My, my, my.  While Sunday was filled with on-the-field action and superstar performances in the NFL Conference championships, the morning after has been filled with never-before-seen drama and cutthroat slander in the court of public opinion.  Jay Cutler, who often gets criticized for an apathetic ho-hum attitude, has rarely been criticized for his toughness.  But during the 24-hour news cycle that followed the Chicago Bears’ loss to the Green Bay Packers, you might have thought Cutler was nothing more than a twig of a man. 

Bears’ fans and haters alike (including several NFL players) joined together on Twitter to burn this quarterback in virtual effigy.  All they knew was that he played in the first half, went into the locker room at halftime, then sat on the bench in the second half as doctors told reporters that he had hurt his knee.  The criticism moved through pools of frustration as fans, especially, were noting that he showed no pain on the sideline, nor did he seem to be interested in giving aid to the two backup QBs who took his place.  “Poor Jay,” they would argue, “just sits on the bench feeling sorry for himself.  In a game this big, any other professional would play through the pain.  He should try to emulate Brett Favre.”  Really?

Well, the truth of the matter is that Cutler was the most sacked quarterback in the NFL going into Sunday’s game.  This, as a result of a really poor offensive line, caught up with him when he took a punishing hit in the second quarter and still played to the end of the half.  When he went into the locker room, doctors examined his injury and classified it as a sprained MCL.  Why shouldn’t he play on it?  Because a sprain of this nature means the outside of the knee has collapsed inward, thereby causing the inside of the knee to widen.  Playing on a sprained MCL without the proper rehabilitation has the potential of risking the end of a player’s career.  Nevermind a single game.  Mr. Cutler is still in his late 20s, which means his NFL career hasn’t even crossed the half way point.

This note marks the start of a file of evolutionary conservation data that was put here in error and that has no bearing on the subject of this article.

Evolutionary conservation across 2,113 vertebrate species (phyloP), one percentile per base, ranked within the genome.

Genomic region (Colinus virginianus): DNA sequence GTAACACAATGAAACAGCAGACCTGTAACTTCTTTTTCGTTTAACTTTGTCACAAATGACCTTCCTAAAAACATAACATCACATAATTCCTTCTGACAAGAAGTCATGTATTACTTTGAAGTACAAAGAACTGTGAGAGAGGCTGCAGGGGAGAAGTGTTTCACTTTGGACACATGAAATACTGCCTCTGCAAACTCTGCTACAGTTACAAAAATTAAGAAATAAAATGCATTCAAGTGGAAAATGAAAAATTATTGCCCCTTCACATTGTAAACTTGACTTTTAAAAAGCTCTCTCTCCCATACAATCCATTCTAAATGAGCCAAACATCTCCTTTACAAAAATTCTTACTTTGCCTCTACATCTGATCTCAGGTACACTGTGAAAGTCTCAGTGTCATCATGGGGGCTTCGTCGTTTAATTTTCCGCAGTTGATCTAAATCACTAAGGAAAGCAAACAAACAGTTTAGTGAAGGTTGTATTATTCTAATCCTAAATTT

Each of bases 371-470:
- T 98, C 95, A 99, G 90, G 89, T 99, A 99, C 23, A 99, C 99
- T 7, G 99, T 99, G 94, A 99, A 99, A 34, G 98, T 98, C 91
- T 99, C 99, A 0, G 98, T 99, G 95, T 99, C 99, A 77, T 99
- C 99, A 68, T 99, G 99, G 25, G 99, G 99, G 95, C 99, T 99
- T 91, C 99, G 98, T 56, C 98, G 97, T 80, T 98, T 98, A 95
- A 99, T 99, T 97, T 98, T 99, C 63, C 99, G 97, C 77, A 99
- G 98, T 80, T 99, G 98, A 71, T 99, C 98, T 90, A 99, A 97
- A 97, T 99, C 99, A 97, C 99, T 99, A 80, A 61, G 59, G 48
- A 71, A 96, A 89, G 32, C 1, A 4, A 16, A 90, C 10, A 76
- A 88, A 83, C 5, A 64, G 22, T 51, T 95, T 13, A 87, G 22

Regardless of the Twitter conversation that has, at times, sounded like a clip from ‘Mean Girls’, Jay Cutler has enough of an NFL track record to show that he’s a pretty tough guy.  But for the next several weeks of his offseason, you’ll probably find that he’s wearing one of the many MCL braces used to aid in restoring a knee to its full strength.  If there is any criticism to shell out, which there certainly is, the better issue of concern is why Cutler chose to warm the bench when he could have been discussing the offense with his backup.

Wyoming Legislation: Dealing with Child Safety

Bill Landen, R-Casper, is a State Senator in WY

Bill Landen is a State Senator in WY

With all that’s been discussed and changed with regard to head injuries at the professional and college levels, Americans may be surprised to know that their high school and junior high children don’t necessarily have the same protection from state to state.  A coach may be ignorant of a child’s concussion and, seeking to win the game, unknowingly put them right back in the middle of danger.  Head injuries are especially true of high school football players and even high school cheerleading (imagine hitting your head against the sideline turf when your peers fail to catch your fall).

In Wyoming, one state senator hopes to change this for his constituents, mainly the parents of children who love to play sports.  Bill Landen, a Republican from Casper, is looking to clamp down on this problem, but faces a moderate ho-hum from congressional leaders since Wyoming coaches are already under contract in their districts to take all precautionary measures for underage safety.  Is it necessary for the state to require coaches to receive very specific training and education on head injuries so that they can know what to look for?  Is it necessary for the state to require student athletes to obtain written consent from a physician before coming back on the field after a concussion?  One would hope so.